UWM anthropologist takes research to Kohl’s

In the past decade, shopping has changed substantially. Online retailers are dominating many markets, making malls less captivating and leading stores like JCPenney and Macy’s to close up shops. So how does the popular retail chain Kohl’s stay ahead of the curve without becoming irrelevant?

For one thing, Kohl’s established a Customer Insights Team, including Senior Consumer Insights Analyst Karen Esche-Eiff.

Esche-Eiff is a PhD candidate in UWM’s Department of Anthropology. She has MS and PhD experience designing and carrying out research projects, such as studying the language of Malayalam in India. Esche-Eiff’s journey to Kohl’s began shortly after completing her PhD fieldwork. With her passion for empirical research, she started searching for new ways to practice her skills.

That led her to the Kohl’s corporate headquarters in Menomonee Falls, Wisc., where she was hired primarily because of her qualitative research skills.

“I would tell any one of my peers that if you produced research for your thesis, use that, leverage it,” Esche-Eiff said. “I took my thesis into [hiring] interviews and said, ‘This is what I can do, this is what I’ve proven I can do.’”

Esche-Eiff’s job involves using qualitative and quantitative research methods to form a comprehensive understanding of Kohl’s customers. While collaborating with fellow members of an interdisciplinary team, she studies who customers are, what their everyday lives look like, and how their shopping behaviors change over the course of different life stages or at different times of the year. This is especially important during the holiday season when business is booming.

Esche-Eiff makes frequent use of surveys and analytics from areas like sales and social media. While numbers are important to advising any business, numbers cannot tell all the layers of what it means to be a wife, husband, mom, dad, etc. Especially in today’s competitive retail environment, understanding and speaking to customers’ lives is imperative. Her preferred research method for this is to use classical ethnographic methods, the study of people and their culture.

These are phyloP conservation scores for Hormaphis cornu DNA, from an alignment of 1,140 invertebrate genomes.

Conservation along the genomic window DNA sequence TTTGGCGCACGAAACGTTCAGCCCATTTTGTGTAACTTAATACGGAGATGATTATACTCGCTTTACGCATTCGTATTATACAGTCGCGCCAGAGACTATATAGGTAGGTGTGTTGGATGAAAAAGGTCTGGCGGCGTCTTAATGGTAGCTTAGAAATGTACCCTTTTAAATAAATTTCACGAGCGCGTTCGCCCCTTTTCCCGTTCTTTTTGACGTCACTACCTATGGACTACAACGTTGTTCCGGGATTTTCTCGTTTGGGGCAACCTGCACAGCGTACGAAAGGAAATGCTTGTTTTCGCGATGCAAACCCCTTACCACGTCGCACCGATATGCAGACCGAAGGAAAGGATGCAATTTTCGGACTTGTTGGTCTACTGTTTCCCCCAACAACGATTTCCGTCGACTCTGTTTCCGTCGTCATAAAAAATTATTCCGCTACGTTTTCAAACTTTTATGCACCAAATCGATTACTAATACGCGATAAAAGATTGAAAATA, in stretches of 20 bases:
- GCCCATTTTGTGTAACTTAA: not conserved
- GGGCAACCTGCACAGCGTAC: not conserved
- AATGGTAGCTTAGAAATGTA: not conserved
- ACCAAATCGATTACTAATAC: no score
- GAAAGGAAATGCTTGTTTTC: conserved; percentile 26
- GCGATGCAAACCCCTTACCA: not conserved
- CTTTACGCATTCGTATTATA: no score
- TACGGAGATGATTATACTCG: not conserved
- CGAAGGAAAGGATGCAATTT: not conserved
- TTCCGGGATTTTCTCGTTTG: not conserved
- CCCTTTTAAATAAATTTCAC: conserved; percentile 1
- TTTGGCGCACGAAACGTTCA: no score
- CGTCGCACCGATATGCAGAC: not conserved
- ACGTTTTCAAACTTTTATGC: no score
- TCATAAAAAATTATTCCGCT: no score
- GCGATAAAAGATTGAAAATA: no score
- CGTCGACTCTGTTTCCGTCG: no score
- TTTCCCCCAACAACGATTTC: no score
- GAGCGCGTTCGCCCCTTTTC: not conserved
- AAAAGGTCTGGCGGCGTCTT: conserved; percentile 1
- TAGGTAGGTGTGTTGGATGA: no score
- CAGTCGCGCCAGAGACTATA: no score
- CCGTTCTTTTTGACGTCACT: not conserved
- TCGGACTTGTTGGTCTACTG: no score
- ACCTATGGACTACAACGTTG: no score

“Any time there is an opportunity to stay with a [customer’s] family and be with them from breakfast to dinner, I jump on it,” Esche-Eiff said. “To see the family dynamic and partake in that dynamic is something I really enjoy doing. This helps lead to a compelling story for the angle that I’m trying to prove.”

On a typical day, Esche-Eiff has multiple projects running. They range from measuring a marketing campaign’s performance to exploring new ways for the company to impact communities through its Kohl’s Cares Program. Although varied, all of her projects end up looping back to the customer. Her aim is to make sure that Kohl’s communication, products, and experiences reflect what is important to the people who have grown to rely on the company.

Admittedly, this is a tall order, and it comes with its fair share of difficulties. For example, Esche-Eiff’s business partners might expect her research to say one thing only to find it tells a different story.

“When the results aren’t what corporate expected, it can actually be more of a hurdle than the research itself,” Esche-Eiff said. “Thankfully, my business partners are very customer-first and will try to find a way to implement that research. This takes a while, but it’s worth it.”

Despite any difficulties that she might encounter, Esche-Eiff finds her job rewarding.

“The best part about my job is being able to utilize the [research] methods that I’ve been schooled into and, when I shop at Kohl’s, I get to see someone’s life being made easier by a change that my team implemented,” Esche-Eiff said. “It’s very satisfying.”

-Zachary Julius